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Plays of Science and Invention

Plays of Science and Invention

Thomas Hischak


Throughout the ages, men and women have gone beyond what was only previously observed to discover scientific breakthroughs and create new inventions. The 21 short plays in this collection seek to humanize science by looking at these advances from the point of view of both famous and unknown men and women.  They go as far back as the ancient world and continue into the modern age.


This anthology explores various branches of science — from physics and medicine to astronomy and even cryptology — making important scientific concepts and notable scientists more real by dramatizing them.


Each play runs between eight and ten minutes with a cast size of two to five characters, and has simple costume, prop, and set listings.  Especially ideal for STEM or STEAM middle and high schools, the stage directions and production notes help students visualize the scene, even if simply being read in class.


The “Background” before each play gives information about the scientist, that particular aspect of science, or the historical context of the drama to follow.  The “Aftermath” that concludes each play explains what happened after the moments captured in the drama.  These sections help students better understand and appreciate how the events of the play fit into the world of science and history as a whole.

Meriwether Publishing

Thomas Hischak is an internationally recognized author and teacher in the Performing Arts. He is the author of twenty-four non-fiction books about theatre, film, and popular music, including The Oxford Companion to the American Musical, The Rodgers and Hammerstein Encyclopedia, Broadway Plays and Musicals, Through the Screen Door, The Tin Pan Alley Encyclopedia, Off-Broadway Musicals Since 1919, The Disney Song Encyclopedia, Broadway Lyricists, American Literature on Stage and Screen, Theatre as Human Action, and The Oxford Companion to American Theatre.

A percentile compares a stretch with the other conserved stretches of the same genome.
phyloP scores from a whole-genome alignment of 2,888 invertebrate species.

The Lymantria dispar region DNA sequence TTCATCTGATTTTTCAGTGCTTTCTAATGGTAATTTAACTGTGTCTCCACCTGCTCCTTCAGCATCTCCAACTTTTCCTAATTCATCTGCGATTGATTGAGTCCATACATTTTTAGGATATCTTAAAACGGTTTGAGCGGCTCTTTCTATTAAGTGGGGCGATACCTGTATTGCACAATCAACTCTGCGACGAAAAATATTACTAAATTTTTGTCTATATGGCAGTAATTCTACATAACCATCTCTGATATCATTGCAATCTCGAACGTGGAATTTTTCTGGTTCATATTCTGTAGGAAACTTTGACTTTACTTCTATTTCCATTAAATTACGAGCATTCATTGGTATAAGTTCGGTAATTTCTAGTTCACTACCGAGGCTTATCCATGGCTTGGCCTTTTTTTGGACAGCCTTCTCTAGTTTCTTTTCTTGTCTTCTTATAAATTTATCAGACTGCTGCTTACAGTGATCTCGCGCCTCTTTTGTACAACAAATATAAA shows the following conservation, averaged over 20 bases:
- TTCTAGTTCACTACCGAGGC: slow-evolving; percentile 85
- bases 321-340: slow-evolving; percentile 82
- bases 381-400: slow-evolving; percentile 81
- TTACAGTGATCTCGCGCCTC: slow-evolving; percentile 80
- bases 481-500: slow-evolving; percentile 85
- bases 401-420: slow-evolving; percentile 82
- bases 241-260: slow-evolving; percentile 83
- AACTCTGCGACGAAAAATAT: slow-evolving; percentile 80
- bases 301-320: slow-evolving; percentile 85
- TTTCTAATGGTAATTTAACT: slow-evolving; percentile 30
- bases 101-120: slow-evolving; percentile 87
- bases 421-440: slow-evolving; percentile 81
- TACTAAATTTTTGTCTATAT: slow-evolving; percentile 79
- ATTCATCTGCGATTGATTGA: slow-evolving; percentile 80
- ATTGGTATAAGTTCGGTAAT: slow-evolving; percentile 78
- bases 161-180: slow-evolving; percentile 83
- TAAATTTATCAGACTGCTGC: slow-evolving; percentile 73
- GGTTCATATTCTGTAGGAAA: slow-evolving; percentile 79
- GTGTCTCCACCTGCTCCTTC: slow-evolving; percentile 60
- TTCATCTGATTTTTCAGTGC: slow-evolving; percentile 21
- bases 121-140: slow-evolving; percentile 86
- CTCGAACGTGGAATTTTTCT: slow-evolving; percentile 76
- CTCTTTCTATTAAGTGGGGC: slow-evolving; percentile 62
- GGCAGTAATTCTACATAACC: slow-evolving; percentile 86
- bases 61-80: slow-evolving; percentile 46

He is also the author of thirty-three published plays which are performed in the United States, Canada, Great Britain, and Australia.


Since 1983 he has been Professor of Theatre at the State University of New York at Cortland where he has received such honours as the 2004 SUNY Chancellor’s Award for Excellence in Scholarship and Creative Activity and the 2010 SUNY Outstanding Achievement in Research Award. Four of his books have been cited as Outstanding Non-fiction Books by the American Library Association and The Oxford Companion to the American Musical was cited as an Outstanding Reference Work by the New York City Public Library in 2008. His playwriting awards include the Stanley Drama Award (New York City) for Cold War Comedy and the Julie Harris Playwriting Award (Beverly Hills, California) for The Cardiff Giant.

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